The RFP here called for the award of a CPAF contract. A CPAF contract is a cost reimbursement contract that includes a fee consisting of a base amount and an award amount. Federal Acquisition Regulation (FAR) Sec. 16.305, 16.404-2. Like any cost reimbursement contract, the contractor is reimbursed for all actual costs incurred that are reasonable, allowable, and properly allocable to the contract. FAR Sec. 31.201-2; Vitro Corp., B-247734.3, Sept. 24, 1992, 92-2 CPD para. 202.

As explained above, TRW sought to convince NASA that it was sufficiently committed to the realism of its proposed costs to absorb 50 percent of any costs incurred in excess of its proposed costs. In contrast, Hughes showed its commitment to its proposed costs by capping its cost proposal at [DELETED] percent of its total proposed costs. As a starting point, there is no dispute that from the first dollar of cost incurred, until TRW crosses the threshold of its total proposed costs, this contract will remain a cost-plus-award-fee (CPAF) instrument. The dispute begins on the other side of the threshold.

Despite Hughes' arguments to the contrary, TRW's offer to share costs above the threshold of its proposed costs operates much like a cap. Although there is ultimately no ceiling on the arrangement, from the time TRW's costs pass the level proposed, the share arrangement will "cap" NASA's reimbursement of TRW at fifty cents on the dollar. Hughes' cap, on the other hand is absolute. Hughes gets no further reimbursement above the level of its cost cap. [6]

In our view, while both proposals alter the allocation of risk between the government and the contractor after a certain point, TRW's proposal does not alter the entire contract in such a way that a CPAF contract has been changed to a purely cost-sharing contract. [7] In addition, despite Hughes' claims that TRW's approach violated the terms of the solicitation, while its own approach did not, we fail to see any meaningful difference between the two cost containment measures in terms of contract type. Both proposals accept the RFP's CPAF contracting approach until a cost overrun occurs, and both offer to remedy any cost overruns by forgoing reimbursement for all, or a portion of, the overrun costs. While we do not agree that the approach taken here by TRW altered the solicited contract type, if it did, Hughes' proposal did so as well. [8]

To the extent that we view TRW's cost overrun sharing approach as analogous to a cap, we know of no requirement that a cap be established at a total fixed amount such as the Hughes cap here. Our Office has reviewed caps on overhead rates that are established as a percentage, see MAR, Inc., B-255309.4; B-255309.5, June 8, 1994, 94-2 CPD para. 19; Technical Resources, Inc., B-253506, Sept. 16, 1993, 93-2 CPD para. 176, caps on general and administrative expenses, also established as a percentage, see Vitro Corp., supra, and caps on precise cost components which include some costs but exclude others. Halifax Technical Servs., Inc., B-246236.6 et al., Jan. 24, 1994, 94-1 CPD para. 30. While we will sustain a protest where the record shows that the agency does not understand the operation of a proposed cap, or has failed to adequately assure that the proposed cap will effectively shield the government from cost growth, see Advanced Technology Sys., Inc., 64 Comp.Gen. 344 (1985), 85-1 CPD para. 315, we generally view cost caps and ceilings as powerful and effective tools in the government's arsenal against cost overruns. See generally Technical Resources, Inc., supra. In none of these cases, however, did our Office conclude that the challenged cap changed the solicited contract type, even where the agency was soliciting a CPAF contract, as NASA is here. See id.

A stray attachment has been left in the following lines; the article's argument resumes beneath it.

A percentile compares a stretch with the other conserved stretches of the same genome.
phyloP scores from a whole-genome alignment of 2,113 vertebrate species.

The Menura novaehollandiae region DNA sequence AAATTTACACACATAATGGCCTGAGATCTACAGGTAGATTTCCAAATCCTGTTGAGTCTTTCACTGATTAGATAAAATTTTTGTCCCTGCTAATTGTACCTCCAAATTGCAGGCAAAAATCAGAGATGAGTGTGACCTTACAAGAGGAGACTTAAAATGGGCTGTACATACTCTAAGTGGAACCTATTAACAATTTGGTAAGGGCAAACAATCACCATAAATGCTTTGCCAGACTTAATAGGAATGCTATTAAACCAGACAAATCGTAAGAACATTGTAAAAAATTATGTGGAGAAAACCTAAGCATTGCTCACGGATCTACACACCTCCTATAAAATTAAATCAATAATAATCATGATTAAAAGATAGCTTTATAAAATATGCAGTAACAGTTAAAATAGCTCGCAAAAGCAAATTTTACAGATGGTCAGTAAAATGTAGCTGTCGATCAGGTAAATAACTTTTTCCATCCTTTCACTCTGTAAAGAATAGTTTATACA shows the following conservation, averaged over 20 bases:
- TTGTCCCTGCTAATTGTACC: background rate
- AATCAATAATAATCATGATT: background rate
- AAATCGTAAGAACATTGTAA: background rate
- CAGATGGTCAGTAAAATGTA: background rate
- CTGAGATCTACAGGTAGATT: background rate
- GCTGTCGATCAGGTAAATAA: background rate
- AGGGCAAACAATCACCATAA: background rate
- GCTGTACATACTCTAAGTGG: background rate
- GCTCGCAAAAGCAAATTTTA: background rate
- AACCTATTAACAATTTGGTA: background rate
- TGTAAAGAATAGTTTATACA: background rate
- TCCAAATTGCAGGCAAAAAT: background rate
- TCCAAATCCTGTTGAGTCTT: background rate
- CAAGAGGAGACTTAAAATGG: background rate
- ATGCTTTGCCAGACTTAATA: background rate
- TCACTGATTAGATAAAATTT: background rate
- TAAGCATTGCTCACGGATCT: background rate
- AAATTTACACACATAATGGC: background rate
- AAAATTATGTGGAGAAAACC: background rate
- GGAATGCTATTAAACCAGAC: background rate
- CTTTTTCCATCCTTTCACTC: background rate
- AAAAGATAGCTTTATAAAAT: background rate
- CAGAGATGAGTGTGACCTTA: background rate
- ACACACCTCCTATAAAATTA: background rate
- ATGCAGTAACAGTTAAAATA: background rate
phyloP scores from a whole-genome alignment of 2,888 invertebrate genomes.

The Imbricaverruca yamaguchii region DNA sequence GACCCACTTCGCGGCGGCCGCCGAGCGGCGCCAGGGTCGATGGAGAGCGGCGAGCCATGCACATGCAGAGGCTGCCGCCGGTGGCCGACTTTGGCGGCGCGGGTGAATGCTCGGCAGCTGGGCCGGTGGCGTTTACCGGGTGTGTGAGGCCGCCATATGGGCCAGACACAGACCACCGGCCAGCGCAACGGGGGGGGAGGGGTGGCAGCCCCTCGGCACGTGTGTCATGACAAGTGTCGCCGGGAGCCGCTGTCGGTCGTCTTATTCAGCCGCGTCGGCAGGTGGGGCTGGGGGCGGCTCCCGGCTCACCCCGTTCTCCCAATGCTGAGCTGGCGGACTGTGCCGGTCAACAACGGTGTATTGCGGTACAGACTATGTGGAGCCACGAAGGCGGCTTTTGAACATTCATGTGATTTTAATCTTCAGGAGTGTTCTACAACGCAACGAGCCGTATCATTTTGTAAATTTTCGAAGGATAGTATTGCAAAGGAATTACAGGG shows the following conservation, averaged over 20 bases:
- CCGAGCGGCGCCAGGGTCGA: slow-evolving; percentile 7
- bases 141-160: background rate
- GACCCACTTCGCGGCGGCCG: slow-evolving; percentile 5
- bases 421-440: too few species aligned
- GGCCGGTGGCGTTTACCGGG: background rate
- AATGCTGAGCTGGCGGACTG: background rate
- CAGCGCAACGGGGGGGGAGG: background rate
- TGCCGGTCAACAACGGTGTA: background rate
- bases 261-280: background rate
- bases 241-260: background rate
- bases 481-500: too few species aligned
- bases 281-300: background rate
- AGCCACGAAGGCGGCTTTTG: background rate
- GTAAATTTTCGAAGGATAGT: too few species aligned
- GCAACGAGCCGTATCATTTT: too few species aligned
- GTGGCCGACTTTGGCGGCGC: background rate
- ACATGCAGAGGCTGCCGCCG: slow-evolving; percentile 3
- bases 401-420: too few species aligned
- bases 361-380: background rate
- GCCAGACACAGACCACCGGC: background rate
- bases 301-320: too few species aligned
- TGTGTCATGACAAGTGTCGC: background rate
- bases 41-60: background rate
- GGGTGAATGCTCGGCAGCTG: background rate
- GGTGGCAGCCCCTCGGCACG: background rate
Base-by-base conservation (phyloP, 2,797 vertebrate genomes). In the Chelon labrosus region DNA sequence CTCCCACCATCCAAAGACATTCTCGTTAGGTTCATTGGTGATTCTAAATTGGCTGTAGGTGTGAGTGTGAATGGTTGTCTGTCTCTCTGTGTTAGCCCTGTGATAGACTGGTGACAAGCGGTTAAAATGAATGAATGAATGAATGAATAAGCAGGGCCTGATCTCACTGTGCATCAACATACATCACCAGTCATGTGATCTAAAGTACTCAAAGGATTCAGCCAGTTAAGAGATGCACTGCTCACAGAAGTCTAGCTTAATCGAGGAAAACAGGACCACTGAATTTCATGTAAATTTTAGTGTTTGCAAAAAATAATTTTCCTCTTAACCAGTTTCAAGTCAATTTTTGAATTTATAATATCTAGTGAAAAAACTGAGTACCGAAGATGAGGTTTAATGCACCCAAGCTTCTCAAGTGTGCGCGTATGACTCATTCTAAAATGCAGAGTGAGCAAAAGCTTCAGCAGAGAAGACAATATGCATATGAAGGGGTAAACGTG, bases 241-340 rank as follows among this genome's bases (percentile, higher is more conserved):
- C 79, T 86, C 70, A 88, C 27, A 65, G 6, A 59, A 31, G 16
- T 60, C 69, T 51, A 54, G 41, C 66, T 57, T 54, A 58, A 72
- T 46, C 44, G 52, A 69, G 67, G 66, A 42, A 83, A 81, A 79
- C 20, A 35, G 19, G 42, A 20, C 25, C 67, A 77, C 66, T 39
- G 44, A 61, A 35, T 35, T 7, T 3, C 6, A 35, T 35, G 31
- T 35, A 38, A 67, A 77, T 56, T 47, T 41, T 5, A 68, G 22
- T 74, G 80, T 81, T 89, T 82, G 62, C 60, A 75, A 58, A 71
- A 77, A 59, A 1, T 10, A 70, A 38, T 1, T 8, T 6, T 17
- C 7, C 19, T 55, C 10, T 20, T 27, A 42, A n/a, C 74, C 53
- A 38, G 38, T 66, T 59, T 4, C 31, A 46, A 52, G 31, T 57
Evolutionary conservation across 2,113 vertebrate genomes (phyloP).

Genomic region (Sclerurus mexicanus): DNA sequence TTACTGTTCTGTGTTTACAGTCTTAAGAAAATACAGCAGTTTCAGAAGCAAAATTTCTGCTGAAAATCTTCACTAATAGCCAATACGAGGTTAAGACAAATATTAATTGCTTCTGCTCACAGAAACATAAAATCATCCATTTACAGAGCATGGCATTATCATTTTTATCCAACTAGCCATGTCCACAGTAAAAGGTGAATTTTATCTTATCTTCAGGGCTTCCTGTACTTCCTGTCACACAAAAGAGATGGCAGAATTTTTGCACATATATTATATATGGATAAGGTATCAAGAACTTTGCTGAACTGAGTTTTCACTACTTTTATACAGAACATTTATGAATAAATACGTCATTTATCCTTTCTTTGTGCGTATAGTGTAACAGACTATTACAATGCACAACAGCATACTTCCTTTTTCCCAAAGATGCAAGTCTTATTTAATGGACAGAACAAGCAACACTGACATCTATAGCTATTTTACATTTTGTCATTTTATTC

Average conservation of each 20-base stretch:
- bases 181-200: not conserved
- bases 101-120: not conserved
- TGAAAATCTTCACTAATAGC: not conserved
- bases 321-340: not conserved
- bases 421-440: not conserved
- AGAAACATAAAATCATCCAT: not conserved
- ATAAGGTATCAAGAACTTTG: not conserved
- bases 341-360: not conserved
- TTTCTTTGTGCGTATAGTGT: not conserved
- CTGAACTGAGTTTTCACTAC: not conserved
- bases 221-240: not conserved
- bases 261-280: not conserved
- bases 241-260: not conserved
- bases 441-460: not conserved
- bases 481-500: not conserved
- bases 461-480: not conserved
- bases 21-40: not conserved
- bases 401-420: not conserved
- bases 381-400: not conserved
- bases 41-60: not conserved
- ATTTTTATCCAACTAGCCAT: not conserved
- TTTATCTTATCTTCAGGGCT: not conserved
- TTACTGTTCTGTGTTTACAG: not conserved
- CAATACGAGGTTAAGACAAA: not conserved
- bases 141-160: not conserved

Hughes claims that TRW's approach to sharing cost overruns was contrary to the guidance given offerors by NASA during discussions. It is a fundamental precept of negotiated procurement that discussions, when conducted, must be meaningful and must not prejudicially mislead offerors. [9] SRS Technologies, B-254425.2, Sept. 14, 1994, 94-2 CPD para. 125; Ranor, Inc., B-255904, Apr. 14, 1994, 94-1 CPD para. 258. Specifically, an agency may not inadvertently mislead an offeror--through the framing of a discussion question or a response to a question--into responding in a manner that does not address the agency's concerns; misinform the offeror concerning a problem with its proposal; or misinform the offeror about the government's requirements. Id.; Price Waterhouse, B-254492.2, Feb. 16, 1994, 94-1 CPD para. 168; DTH Management Group, B-252879.2; B-252879.3, Oct. 15, 1993, 93-2 CPD para. 227.

The record here shows no basis for concluding that Hughes was misled. In letters, in written and oral discussions, and ultimately, in an aggressive and innovative evaluation clause added by amendment (further highlighting its unusual nature), NASA went to extraordinary lengths to communicate to offerors the importance of cost realism and cost containment for this project. While each offeror adopted unique methods to address these concerns, the record shows two similar types of responses to NASA's admonitions: (1) all four offerors proposed to perform portions of the effort at no cost to the government; and (2) three of the four proposed to mitigate cost growth by agreeing to absorb a portion of any cost overruns, even though one of these did not ultimately include its overrun clause in its BAFO. [10] This general observation alone--as well Hughes' own cap on costs--suggests that the discussions did not lead offerors to conclude that they could not propose caps on overrun sharing arrangements to shield the agency from the effects of cost growth during performance.